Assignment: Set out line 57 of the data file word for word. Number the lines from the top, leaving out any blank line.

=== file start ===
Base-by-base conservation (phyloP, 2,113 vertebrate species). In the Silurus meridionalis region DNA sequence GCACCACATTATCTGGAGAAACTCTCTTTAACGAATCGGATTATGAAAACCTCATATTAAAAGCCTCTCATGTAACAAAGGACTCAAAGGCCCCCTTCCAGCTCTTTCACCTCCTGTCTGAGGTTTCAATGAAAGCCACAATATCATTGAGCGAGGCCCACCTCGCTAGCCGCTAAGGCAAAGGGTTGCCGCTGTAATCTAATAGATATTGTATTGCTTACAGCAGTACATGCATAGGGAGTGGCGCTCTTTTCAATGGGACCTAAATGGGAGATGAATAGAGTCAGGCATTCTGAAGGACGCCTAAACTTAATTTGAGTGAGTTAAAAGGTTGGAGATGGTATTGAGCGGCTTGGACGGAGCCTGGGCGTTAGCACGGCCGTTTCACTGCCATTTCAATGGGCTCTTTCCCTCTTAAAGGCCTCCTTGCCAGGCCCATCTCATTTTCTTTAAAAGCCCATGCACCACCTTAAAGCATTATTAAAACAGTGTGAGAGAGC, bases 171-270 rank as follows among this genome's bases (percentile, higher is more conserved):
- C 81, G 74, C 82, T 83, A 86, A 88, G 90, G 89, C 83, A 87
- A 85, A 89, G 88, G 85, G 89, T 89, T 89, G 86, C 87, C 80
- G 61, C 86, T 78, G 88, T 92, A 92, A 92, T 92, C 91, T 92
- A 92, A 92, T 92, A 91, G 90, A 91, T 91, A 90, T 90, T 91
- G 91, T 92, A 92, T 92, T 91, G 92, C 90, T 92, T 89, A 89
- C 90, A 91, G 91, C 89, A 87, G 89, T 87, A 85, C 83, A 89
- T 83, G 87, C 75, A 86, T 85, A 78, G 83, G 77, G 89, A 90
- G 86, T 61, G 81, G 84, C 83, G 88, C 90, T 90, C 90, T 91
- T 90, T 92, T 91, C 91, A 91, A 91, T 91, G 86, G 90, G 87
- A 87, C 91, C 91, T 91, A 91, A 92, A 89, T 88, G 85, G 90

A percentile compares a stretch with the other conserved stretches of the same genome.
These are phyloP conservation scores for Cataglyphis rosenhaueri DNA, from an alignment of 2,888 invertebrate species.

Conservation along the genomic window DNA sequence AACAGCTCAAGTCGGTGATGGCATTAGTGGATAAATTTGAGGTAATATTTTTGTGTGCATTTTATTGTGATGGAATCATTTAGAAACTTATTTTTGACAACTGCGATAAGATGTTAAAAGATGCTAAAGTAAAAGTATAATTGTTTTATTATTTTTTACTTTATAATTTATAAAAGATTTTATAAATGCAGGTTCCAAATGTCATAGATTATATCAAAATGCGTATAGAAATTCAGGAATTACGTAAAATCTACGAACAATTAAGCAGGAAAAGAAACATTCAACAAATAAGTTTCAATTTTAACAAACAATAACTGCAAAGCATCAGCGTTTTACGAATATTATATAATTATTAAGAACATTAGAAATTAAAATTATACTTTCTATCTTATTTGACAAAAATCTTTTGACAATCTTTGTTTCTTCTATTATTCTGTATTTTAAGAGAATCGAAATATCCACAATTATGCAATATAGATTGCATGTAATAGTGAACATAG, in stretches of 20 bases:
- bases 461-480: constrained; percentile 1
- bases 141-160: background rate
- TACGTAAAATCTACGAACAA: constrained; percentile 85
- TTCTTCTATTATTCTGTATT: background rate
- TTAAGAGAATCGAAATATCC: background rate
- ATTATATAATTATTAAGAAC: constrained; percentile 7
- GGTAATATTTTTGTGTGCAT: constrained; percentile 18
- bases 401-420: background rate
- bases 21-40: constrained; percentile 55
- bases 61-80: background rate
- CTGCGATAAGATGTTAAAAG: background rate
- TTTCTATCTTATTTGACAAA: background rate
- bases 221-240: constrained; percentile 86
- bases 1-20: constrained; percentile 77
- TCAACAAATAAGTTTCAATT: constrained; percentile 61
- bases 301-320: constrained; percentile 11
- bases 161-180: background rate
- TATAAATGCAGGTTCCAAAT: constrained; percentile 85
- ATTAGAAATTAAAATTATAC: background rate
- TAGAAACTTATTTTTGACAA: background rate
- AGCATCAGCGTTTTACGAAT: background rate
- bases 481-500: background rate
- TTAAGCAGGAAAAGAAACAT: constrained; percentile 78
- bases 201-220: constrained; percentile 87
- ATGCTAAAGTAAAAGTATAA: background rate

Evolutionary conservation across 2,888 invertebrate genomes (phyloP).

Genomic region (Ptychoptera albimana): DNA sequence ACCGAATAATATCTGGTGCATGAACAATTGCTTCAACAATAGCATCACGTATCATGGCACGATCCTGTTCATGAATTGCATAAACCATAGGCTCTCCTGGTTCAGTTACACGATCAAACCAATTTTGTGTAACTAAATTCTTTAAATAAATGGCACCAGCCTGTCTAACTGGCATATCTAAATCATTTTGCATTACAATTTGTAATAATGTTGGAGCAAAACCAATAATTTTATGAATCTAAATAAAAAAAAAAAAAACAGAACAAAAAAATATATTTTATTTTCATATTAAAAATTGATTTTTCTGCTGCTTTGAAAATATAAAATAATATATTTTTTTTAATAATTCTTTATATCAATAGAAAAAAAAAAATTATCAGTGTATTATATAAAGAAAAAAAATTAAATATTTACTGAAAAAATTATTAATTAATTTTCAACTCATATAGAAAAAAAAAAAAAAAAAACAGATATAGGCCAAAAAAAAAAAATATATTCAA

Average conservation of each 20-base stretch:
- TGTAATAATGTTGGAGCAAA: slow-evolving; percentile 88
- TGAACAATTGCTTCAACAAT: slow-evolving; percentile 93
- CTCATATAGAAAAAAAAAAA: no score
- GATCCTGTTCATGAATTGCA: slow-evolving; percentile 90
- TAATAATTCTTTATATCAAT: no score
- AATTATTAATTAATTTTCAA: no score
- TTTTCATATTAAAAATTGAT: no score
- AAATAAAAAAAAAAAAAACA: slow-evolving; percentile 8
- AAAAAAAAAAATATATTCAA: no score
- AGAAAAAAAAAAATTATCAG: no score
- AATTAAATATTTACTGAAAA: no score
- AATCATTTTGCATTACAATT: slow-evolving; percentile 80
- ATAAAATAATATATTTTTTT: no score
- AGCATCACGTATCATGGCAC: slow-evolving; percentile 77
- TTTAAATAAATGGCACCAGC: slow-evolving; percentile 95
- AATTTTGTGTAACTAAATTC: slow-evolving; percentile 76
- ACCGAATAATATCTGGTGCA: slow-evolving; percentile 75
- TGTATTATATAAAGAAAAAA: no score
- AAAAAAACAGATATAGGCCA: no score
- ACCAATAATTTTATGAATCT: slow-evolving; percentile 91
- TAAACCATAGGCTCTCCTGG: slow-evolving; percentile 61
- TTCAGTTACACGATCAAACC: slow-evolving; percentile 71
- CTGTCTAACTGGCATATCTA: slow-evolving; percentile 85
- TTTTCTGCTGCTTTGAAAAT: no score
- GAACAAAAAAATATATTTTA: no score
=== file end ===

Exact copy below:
- TTTAAATAAATGGCACCAGC: slow-evolving; percentile 95